Rumman Chowdhury, Global Lead for Ethical AI for Accenture, is in Washington D.C. this week to consult with the White House about the American AI Initiative that originated from an executive order by President Trump in February.
While in town, Chowdhury took time out of her schedule on Tuesday to attend a breakfast meeting with various outlets from the federal contracting space to share her thoughts on the ethics surrounding federal agencies that are implementing artificial intelligence.
During the meeting, Chowdhury said she considers herself a “Quantitative Social Scientist.” In her role with Accenture, Chowdhury attempts to understand the human components underneath the data. Avoiding bias and disposition from being embedded in an algorithm is an example of the impact Chowdhury can have on the implementation of AI in the U.S.
She can act like a “translator” between legal and technical minds, but her role is to “shore up” the knowledge gap because AI can be a complex world to understand. After speaking for an hour, the important message was that AI should be built from the ground up and offers untapped potential to improve human life in ways that are yet to be discovered by experts.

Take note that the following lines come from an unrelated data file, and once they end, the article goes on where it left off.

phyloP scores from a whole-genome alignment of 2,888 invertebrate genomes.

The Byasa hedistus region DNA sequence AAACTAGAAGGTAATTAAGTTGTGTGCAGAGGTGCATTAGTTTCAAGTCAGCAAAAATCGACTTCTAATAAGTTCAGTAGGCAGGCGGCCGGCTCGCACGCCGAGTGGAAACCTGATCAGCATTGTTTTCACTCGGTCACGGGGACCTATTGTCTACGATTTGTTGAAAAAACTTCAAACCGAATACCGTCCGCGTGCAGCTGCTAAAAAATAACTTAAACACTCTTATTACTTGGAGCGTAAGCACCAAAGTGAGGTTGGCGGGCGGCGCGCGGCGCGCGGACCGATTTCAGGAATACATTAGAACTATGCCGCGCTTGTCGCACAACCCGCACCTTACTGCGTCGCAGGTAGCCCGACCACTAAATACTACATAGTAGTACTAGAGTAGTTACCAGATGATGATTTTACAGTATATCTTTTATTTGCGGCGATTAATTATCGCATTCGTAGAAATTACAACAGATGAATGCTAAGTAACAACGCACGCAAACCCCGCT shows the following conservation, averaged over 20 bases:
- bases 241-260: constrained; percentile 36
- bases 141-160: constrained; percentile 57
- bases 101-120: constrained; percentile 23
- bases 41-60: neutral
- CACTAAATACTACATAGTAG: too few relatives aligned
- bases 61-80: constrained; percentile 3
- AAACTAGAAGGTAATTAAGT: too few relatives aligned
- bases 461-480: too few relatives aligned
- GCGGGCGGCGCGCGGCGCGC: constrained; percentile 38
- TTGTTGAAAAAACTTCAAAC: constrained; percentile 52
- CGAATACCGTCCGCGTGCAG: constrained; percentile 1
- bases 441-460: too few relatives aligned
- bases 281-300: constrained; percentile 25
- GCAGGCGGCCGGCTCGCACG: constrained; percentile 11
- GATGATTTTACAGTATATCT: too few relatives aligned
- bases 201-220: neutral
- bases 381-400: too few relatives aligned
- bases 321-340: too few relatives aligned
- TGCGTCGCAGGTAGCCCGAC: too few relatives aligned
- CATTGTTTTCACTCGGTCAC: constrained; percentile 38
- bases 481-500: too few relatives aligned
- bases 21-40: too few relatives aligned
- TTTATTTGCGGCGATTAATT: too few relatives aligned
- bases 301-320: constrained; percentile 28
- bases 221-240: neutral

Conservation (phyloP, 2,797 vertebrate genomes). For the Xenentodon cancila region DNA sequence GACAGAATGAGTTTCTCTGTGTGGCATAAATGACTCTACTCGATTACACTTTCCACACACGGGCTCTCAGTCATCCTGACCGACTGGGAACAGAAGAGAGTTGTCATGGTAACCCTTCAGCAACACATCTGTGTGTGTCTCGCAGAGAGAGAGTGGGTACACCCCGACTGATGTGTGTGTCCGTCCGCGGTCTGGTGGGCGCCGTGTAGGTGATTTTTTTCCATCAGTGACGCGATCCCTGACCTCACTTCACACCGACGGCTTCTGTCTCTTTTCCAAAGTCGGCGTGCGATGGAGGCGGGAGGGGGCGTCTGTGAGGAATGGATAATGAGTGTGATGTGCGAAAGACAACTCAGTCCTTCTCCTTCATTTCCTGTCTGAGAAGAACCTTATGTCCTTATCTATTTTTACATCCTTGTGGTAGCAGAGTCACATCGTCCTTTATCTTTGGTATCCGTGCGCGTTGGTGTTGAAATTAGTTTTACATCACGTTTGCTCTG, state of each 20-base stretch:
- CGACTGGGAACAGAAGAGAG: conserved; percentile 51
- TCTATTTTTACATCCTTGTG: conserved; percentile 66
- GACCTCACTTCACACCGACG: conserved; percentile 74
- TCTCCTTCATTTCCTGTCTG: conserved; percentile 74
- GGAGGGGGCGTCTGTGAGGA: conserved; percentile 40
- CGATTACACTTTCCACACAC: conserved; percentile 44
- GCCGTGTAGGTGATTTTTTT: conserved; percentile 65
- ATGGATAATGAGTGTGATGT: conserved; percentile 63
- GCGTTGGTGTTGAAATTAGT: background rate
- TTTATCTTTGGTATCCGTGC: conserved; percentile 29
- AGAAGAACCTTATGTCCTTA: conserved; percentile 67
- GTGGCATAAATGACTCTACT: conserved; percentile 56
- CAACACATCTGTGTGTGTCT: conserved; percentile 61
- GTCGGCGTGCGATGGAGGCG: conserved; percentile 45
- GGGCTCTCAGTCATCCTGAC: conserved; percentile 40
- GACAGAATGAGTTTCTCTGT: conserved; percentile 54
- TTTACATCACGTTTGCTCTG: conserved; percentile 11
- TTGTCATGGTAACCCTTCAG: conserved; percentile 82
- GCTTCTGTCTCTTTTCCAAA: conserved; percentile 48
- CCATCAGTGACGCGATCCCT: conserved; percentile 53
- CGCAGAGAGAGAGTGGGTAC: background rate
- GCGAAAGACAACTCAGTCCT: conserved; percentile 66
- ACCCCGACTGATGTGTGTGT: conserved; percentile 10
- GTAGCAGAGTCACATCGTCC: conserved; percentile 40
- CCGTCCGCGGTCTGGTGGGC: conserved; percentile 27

Chowdhury served as the managing director of Accenture AI since October 2018 and has served as the senior principal of AI for the company since January 2017. Prior to joining Accenture, Chowdhury served in various positions focusing on analytics, data and AI. She was a short-term consultant for the World Bank, the University of California Student Association, the Vera Institute of Justice and other organizations.
Chowdhury earned her bachelor’s of science degree in political science and management science from the Massachusetts Institute of Technology, her master’s of science in quantitative methods from Columbia University in New York City and a PhD in political science and government from the University of California, San Diego.